Trump may never leave the White House
There is a real possibility of Donald Trump, president for life
When President Trump responded on Monday to reports about the contents of Bob Woodward's Fear with the suggestion that one day he would write a "real book," I shook my head. Not because it is impossible to imagine him finding a ghostwriter willing to collaborate on The Art of the Deal II: How I Saved Our Tremendous Flag, Our Booming Stock Market, and Our Beautiful Steel From Fake News CNN and Made America Great(est) Again. Rather because the idea of a post-presidential Trump has become unthinkable.
I cannot be the only person for whom this is true. The degree to which Trump has saturated American media is unprecedented. Only some of this can be said to be the result of technology and parallel developments in journalism; we had a 24/7 news cycle and Twitter during the Obama administration, but days and even weeks could go by when the president was very far from the major stories of the day. No public figure in the history of this or any country has ever figured so prominently in the lives of its citizens, not even in the great authoritarian regimes of the 20th century, as President Trump. The cult of personality established by the Kim dynasty in North Korea is, at least in terms of its sheer reach, a jacket blurb in comparison with what cable news and our major newspapers have created, ostensibly in the spirit of independent reporting and criticism, for the former host of The Apprentice.
What would a return to "normal" look like? Will our next president be expected to use Twitter to address his critics directly? Will he begin his re-election campaign a few weeks after taking office with rallies around the country? Will Congress, which has been unpopular for almost my entire lifetime and has all but openly embraced its moribund status as welfare for aging lawyers, ever be relevant again? Or will the institution of the presidency, with its undreamed powers and numberless prerogatives, and the man in whom it is vested achieve a kind of total monopoly over law-making, first by fiat, then by custom, and eventually as a matter of settled law? I think the answer is yes.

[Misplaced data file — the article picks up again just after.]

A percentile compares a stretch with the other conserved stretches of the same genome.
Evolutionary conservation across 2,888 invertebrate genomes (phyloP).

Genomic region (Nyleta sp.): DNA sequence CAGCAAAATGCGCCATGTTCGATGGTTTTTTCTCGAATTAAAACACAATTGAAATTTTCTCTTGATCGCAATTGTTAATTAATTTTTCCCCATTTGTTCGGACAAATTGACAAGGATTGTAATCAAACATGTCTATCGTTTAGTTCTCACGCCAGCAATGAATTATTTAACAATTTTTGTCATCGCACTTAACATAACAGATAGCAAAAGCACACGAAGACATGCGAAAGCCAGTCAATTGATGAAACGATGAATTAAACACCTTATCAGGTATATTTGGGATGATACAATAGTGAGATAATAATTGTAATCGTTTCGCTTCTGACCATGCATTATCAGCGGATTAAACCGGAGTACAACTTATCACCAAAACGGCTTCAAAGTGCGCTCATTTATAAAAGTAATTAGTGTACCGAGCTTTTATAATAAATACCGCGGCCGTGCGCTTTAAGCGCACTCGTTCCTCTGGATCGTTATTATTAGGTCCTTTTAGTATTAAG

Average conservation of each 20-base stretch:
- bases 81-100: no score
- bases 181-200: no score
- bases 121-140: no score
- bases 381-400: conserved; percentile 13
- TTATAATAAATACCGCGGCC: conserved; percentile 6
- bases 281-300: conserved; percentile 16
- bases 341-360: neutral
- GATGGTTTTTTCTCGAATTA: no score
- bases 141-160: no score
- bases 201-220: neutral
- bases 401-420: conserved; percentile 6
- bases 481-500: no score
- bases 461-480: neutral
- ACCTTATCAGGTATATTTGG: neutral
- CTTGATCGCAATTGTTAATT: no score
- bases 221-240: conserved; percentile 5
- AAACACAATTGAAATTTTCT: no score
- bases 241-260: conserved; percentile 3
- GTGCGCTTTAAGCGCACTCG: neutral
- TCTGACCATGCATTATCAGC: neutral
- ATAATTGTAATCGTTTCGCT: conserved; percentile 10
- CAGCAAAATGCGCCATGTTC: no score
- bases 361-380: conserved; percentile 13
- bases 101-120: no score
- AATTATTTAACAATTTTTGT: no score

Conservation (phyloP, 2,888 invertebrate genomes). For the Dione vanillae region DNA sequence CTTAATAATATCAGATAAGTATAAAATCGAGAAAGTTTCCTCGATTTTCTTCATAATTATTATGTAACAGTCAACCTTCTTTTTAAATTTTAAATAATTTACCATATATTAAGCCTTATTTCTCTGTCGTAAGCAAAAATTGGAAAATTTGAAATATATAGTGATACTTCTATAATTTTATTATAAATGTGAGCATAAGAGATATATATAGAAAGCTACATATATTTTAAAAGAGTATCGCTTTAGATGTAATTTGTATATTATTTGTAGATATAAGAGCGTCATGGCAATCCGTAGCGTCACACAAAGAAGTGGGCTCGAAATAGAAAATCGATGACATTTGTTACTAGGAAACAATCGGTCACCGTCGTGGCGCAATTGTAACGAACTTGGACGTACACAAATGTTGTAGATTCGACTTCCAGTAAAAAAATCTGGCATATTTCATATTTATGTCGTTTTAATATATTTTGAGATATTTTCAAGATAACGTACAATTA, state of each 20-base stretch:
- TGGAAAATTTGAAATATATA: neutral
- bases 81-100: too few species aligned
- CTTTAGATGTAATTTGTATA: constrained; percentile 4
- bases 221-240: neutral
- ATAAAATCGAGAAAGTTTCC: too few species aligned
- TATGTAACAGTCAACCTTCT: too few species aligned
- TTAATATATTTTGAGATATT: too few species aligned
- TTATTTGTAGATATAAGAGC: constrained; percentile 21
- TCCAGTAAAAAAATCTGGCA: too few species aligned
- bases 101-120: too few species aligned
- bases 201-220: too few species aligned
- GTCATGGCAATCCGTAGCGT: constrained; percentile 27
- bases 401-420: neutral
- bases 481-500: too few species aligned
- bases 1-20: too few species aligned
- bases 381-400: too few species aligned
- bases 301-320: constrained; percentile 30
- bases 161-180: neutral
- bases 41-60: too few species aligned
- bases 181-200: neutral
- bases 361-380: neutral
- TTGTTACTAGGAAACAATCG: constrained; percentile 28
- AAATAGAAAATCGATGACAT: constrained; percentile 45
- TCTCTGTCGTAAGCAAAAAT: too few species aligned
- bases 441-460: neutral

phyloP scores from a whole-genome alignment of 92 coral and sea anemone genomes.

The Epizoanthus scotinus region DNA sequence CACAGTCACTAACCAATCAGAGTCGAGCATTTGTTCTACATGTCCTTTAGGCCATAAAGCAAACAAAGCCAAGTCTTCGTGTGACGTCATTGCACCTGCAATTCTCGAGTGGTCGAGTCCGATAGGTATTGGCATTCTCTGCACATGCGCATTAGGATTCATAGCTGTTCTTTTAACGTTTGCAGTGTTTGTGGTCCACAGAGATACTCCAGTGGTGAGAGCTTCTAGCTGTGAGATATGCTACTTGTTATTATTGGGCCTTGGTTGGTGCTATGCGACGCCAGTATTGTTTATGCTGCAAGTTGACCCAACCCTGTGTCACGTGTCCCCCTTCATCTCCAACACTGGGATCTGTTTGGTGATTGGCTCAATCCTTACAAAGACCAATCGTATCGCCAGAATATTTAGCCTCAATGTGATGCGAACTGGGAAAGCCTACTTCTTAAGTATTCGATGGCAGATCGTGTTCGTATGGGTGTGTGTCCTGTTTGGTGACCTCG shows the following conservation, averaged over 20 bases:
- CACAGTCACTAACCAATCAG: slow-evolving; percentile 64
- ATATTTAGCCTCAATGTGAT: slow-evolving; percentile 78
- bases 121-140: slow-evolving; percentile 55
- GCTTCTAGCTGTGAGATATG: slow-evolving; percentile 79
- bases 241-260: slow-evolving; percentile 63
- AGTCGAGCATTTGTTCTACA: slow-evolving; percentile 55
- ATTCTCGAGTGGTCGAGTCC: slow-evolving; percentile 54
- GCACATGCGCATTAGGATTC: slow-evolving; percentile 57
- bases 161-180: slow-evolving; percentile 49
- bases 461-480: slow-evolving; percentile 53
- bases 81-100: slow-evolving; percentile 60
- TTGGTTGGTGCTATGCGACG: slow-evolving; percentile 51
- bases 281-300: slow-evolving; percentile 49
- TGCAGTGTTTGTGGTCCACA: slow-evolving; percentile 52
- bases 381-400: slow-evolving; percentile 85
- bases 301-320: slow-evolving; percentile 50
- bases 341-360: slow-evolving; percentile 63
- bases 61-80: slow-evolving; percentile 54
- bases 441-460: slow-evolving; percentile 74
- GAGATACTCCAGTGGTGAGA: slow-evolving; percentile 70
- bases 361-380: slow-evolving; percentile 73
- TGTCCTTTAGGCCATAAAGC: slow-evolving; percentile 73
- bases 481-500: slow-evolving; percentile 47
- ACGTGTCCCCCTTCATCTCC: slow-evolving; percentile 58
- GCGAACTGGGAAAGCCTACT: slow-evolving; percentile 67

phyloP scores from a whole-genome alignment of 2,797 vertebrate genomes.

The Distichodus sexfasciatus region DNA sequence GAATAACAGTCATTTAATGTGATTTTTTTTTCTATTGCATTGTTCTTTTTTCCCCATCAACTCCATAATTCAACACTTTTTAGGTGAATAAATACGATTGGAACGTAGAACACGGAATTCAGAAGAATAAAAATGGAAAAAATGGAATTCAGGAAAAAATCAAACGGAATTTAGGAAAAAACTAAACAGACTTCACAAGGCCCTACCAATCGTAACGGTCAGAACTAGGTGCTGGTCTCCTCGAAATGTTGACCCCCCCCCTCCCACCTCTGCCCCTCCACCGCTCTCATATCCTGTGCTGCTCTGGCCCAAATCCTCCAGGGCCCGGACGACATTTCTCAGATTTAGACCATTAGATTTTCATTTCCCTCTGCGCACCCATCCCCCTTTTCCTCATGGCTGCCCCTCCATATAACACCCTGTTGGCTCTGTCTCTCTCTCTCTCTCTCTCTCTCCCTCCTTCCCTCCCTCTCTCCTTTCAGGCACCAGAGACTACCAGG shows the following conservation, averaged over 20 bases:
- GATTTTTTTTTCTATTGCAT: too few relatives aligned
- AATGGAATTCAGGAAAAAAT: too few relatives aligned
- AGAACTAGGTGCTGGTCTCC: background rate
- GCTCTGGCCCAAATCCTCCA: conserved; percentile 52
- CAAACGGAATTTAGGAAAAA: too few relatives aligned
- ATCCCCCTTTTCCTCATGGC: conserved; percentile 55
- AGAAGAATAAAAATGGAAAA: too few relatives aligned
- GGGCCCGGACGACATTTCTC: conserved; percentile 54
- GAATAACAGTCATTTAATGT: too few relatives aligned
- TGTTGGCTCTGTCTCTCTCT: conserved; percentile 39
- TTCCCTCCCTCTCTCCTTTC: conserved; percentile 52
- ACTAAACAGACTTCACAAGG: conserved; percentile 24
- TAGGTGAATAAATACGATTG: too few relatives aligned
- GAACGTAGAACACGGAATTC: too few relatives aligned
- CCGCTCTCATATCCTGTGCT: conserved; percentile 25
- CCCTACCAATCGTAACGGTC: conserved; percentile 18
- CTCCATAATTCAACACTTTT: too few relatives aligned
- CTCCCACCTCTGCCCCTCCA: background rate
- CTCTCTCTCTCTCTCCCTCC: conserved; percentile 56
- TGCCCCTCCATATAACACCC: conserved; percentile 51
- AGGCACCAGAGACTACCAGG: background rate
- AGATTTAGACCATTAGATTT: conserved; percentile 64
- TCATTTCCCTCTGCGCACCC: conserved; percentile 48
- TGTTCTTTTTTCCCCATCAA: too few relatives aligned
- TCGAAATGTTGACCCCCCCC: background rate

I agree with critics of so-called "originalism" that America has a living Constitution, and that the fundamental structures according to which this country has been organized have been upended at various points in our history — under James Madison and again under Andrew Jackson, after the Civil War, during the Great Depression, at some point in Jimmy Carter's presidency when the undoing of the Roosevelt-era consensus about the partially planned economy began the neoliberal revolution that continued apace under Ronald Reagan and Bill Clinton, and now, once again, in the strange globalized war-making succession of George W. Bush, Barack Obama, and Trump. America is now a kind of elective monarchy in which Congress clings, like the Roman Senate, to its antique ceremony as its formal powers — such as that of the purse — become increasingly irrelevant. Meanwhile the Supreme Court is headed in the direction of an almost limitless deference toward administrative autonomy.
I don't think it's reasonable to dismiss the possibility of a third term for this president as idle speculation. The 22nd Amendment can be repealed like any other, and both geography and math favor Republican attempts at amendment. The end of presidential term limits would not necessarily be, in the long term, a one-sided partisan affair. It is perfectly reasonable to imagine a future in which a popular young Democratic president is elected to third and even fourth terms, perhaps non-contiguously, with a four-year interlude from a lucky but ultimately ill-fated Republican challenger.
I do not know a single supporter of the president who opposes the idea, at least in theory, of Trump serving more than eight years. The man himself has entertained it openly, praising Xi Jinping for getting rid of term limits in China. Meanwhile, speculation about whether Obama would have beaten Trump if he had run for a third term is a liberal cottage industry. Obama, who agrees that he would have been elected again if he had run two years ago, is a young man. Perhaps he could be the one to beat Trump in 2024.
If you think two more years of Trump in the White House sounds like a nightmare, imagine having to read about his late-night Oval Office tweets for another decade, or even longer. The "real book," if it ever comes to be written, might well be a posthumous memoir.